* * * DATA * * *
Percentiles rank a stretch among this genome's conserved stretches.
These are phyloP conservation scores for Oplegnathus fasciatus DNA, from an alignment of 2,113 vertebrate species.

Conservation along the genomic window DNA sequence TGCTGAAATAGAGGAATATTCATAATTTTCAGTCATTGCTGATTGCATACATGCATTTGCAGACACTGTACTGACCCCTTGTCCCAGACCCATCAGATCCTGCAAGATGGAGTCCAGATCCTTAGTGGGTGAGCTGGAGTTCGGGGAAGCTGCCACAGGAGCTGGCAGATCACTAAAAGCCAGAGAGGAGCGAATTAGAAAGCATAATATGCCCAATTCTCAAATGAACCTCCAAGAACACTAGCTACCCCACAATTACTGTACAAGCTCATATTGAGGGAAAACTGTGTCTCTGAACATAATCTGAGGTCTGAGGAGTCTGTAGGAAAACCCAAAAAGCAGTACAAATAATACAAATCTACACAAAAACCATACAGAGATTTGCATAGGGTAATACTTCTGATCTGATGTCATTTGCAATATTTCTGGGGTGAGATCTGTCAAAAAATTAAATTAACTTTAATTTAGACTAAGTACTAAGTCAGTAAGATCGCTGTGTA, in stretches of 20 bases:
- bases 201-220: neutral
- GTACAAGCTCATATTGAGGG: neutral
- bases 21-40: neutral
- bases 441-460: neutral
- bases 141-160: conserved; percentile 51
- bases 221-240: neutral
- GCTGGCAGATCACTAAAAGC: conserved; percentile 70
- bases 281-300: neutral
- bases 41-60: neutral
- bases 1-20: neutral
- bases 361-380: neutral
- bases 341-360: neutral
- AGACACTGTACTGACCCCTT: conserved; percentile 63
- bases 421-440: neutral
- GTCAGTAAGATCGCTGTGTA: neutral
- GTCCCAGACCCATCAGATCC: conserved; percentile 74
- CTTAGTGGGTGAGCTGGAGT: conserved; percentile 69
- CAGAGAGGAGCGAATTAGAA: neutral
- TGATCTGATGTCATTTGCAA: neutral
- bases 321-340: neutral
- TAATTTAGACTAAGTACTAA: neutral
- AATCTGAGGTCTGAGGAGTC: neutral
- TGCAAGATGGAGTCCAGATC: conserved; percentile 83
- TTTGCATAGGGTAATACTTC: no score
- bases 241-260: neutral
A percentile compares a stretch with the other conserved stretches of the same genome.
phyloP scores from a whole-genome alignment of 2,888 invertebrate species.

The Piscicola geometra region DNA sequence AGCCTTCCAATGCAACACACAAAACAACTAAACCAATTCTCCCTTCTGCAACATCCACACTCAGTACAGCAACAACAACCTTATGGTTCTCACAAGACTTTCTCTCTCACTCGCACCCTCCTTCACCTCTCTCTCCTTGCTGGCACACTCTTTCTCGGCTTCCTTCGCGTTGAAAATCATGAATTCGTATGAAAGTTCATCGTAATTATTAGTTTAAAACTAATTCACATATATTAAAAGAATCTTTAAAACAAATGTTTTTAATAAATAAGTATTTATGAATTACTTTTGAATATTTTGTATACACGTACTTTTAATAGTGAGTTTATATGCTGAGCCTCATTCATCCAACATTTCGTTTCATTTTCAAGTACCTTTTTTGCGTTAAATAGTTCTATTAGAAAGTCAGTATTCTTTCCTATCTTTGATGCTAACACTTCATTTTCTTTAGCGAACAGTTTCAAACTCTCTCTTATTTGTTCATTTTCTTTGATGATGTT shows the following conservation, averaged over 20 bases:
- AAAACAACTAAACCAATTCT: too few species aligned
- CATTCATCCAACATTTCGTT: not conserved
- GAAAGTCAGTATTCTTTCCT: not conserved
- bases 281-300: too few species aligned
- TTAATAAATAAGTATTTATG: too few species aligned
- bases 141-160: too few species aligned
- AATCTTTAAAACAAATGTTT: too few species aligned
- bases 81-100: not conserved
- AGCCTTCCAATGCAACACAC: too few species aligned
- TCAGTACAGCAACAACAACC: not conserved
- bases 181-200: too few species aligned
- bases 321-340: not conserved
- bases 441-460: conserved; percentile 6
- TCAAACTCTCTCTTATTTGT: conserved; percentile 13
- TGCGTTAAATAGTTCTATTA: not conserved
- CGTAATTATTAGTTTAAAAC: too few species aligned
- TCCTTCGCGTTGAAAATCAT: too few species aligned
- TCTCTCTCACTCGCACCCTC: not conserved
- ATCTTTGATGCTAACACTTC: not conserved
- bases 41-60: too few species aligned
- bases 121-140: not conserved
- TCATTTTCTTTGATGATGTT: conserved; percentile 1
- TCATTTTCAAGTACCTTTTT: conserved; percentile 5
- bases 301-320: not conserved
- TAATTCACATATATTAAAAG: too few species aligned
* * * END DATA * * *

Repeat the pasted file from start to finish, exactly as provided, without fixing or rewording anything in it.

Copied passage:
Percentiles rank a stretch among this genome's conserved stretches.
These are phyloP conservation scores for Oplegnathus fasciatus DNA, from an alignment of 2,113 vertebrate species.

Conservation along the genomic window DNA sequence TGCTGAAATAGAGGAATATTCATAATTTTCAGTCATTGCTGATTGCATACATGCATTTGCAGACACTGTACTGACCCCTTGTCCCAGACCCATCAGATCCTGCAAGATGGAGTCCAGATCCTTAGTGGGTGAGCTGGAGTTCGGGGAAGCTGCCACAGGAGCTGGCAGATCACTAAAAGCCAGAGAGGAGCGAATTAGAAAGCATAATATGCCCAATTCTCAAATGAACCTCCAAGAACACTAGCTACCCCACAATTACTGTACAAGCTCATATTGAGGGAAAACTGTGTCTCTGAACATAATCTGAGGTCTGAGGAGTCTGTAGGAAAACCCAAAAAGCAGTACAAATAATACAAATCTACACAAAAACCATACAGAGATTTGCATAGGGTAATACTTCTGATCTGATGTCATTTGCAATATTTCTGGGGTGAGATCTGTCAAAAAATTAAATTAACTTTAATTTAGACTAAGTACTAAGTCAGTAAGATCGCTGTGTA, in stretches of 20 bases:
- bases 201-220: neutral
- GTACAAGCTCATATTGAGGG: neutral
- bases 21-40: neutral
- bases 441-460: neutral
- bases 141-160: conserved; percentile 51
- bases 221-240: neutral
- GCTGGCAGATCACTAAAAGC: conserved; percentile 70
- bases 281-300: neutral
- bases 41-60: neutral
- bases 1-20: neutral
- bases 361-380: neutral
- bases 341-360: neutral
- AGACACTGTACTGACCCCTT: conserved; percentile 63
- bases 421-440: neutral
- GTCAGTAAGATCGCTGTGTA: neutral
- GTCCCAGACCCATCAGATCC: conserved; percentile 74
- CTTAGTGGGTGAGCTGGAGT: conserved; percentile 69
- CAGAGAGGAGCGAATTAGAA: neutral
- TGATCTGATGTCATTTGCAA: neutral
- bases 321-340: neutral
- TAATTTAGACTAAGTACTAA: neutral
- AATCTGAGGTCTGAGGAGTC: neutral
- TGCAAGATGGAGTCCAGATC: conserved; percentile 83
- TTTGCATAGGGTAATACTTC: no score
- bases 241-260: neutral
A percentile compares a stretch with the other conserved stretches of the same genome.
phyloP scores from a whole-genome alignment of 2,888 invertebrate species.

The Piscicola geometra region DNA sequence AGCCTTCCAATGCAACACACAAAACAACTAAACCAATTCTCCCTTCTGCAACATCCACACTCAGTACAGCAACAACAACCTTATGGTTCTCACAAGACTTTCTCTCTCACTCGCACCCTCCTTCACCTCTCTCTCCTTGCTGGCACACTCTTTCTCGGCTTCCTTCGCGTTGAAAATCATGAATTCGTATGAAAGTTCATCGTAATTATTAGTTTAAAACTAATTCACATATATTAAAAGAATCTTTAAAACAAATGTTTTTAATAAATAAGTATTTATGAATTACTTTTGAATATTTTGTATACACGTACTTTTAATAGTGAGTTTATATGCTGAGCCTCATTCATCCAACATTTCGTTTCATTTTCAAGTACCTTTTTTGCGTTAAATAGTTCTATTAGAAAGTCAGTATTCTTTCCTATCTTTGATGCTAACACTTCATTTTCTTTAGCGAACAGTTTCAAACTCTCTCTTATTTGTTCATTTTCTTTGATGATGTT shows the following conservation, averaged over 20 bases:
- AAAACAACTAAACCAATTCT: too few species aligned
- CATTCATCCAACATTTCGTT: not conserved
- GAAAGTCAGTATTCTTTCCT: not conserved
- bases 281-300: too few species aligned
- TTAATAAATAAGTATTTATG: too few species aligned
- bases 141-160: too few species aligned
- AATCTTTAAAACAAATGTTT: too few species aligned
- bases 81-100: not conserved
- AGCCTTCCAATGCAACACAC: too few species aligned
- TCAGTACAGCAACAACAACC: not conserved
- bases 181-200: too few species aligned
- bases 321-340: not conserved
- bases 441-460: conserved; percentile 6
- TCAAACTCTCTCTTATTTGT: conserved; percentile 13
- TGCGTTAAATAGTTCTATTA: not conserved
- CGTAATTATTAGTTTAAAAC: too few species aligned
- TCCTTCGCGTTGAAAATCAT: too few species aligned
- TCTCTCTCACTCGCACCCTC: not conserved
- ATCTTTGATGCTAACACTTC: not conserved
- bases 41-60: too few species aligned
- bases 121-140: not conserved
- TCATTTTCTTTGATGATGTT: conserved; percentile 1
- TCATTTTCAAGTACCTTTTT: conserved; percentile 5
- bases 301-320: not conserved
- TAATTCACATATATTAAAAG: too few species aligned